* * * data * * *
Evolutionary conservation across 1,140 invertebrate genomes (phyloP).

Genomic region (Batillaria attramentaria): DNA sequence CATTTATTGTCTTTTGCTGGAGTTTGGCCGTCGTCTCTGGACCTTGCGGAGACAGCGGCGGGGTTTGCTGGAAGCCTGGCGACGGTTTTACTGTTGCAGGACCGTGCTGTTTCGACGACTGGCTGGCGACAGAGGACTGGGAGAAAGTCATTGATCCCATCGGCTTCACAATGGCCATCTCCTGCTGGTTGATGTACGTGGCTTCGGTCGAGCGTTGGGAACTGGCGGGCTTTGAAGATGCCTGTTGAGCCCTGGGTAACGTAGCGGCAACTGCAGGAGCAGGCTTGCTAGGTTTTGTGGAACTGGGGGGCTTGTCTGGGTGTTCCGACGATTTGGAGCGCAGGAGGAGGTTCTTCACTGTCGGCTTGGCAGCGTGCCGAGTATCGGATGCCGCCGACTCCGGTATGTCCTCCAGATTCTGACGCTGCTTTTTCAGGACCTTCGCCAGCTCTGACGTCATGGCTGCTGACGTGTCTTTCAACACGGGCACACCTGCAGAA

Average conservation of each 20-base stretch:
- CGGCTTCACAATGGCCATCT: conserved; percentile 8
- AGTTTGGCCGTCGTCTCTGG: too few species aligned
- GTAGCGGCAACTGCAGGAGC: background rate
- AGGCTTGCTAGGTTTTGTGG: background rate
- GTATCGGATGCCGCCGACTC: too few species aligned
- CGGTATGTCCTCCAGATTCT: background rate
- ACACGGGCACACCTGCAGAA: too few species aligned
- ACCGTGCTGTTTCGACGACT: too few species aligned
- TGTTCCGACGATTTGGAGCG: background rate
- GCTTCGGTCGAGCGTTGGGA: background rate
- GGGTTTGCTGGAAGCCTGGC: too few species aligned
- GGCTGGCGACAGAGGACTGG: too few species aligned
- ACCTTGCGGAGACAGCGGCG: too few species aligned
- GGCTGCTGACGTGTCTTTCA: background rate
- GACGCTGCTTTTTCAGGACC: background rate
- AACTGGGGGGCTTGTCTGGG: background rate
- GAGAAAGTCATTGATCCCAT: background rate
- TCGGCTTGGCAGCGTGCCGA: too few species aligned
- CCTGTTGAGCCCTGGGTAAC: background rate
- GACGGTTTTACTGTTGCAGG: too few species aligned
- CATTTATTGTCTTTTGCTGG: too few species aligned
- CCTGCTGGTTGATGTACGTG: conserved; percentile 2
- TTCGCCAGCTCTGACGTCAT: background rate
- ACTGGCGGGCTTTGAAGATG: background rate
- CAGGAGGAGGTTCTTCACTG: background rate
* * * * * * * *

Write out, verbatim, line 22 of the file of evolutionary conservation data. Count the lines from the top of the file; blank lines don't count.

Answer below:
- CCTGTTGAGCCCTGGGTAAC: background rate